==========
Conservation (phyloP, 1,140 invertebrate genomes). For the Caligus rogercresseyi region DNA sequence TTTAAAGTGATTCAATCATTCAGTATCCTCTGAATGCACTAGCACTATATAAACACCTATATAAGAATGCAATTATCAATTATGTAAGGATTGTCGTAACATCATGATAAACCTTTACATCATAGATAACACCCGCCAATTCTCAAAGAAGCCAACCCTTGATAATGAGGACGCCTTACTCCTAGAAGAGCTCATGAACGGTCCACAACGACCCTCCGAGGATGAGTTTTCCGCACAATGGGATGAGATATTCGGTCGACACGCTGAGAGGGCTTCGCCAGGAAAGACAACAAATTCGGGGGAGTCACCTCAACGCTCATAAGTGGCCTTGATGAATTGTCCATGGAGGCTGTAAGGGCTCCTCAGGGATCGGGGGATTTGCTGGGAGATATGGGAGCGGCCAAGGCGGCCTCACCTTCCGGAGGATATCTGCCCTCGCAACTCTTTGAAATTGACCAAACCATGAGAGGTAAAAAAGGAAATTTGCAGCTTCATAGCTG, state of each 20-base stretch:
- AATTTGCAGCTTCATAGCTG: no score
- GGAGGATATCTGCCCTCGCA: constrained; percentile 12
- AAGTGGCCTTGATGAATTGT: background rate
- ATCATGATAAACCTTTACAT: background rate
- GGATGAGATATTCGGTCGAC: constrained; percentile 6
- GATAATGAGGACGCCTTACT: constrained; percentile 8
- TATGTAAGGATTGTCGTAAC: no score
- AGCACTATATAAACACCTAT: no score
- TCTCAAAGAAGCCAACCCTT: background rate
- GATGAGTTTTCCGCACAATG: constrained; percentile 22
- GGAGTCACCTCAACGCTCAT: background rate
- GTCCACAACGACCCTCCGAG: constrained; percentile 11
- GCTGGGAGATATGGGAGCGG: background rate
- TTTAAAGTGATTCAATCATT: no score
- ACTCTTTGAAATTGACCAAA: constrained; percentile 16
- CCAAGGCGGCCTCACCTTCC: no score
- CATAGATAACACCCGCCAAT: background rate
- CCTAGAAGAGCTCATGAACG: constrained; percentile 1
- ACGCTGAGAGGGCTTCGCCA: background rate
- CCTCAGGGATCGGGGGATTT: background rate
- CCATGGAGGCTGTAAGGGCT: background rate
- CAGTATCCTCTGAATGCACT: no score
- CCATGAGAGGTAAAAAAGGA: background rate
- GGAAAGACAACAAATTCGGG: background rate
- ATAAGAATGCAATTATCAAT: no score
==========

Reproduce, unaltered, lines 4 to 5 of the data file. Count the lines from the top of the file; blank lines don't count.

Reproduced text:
- AAGTGGCCTTGATGAATTGT: background rate
- ATCATGATAAACCTTTACAT: background rate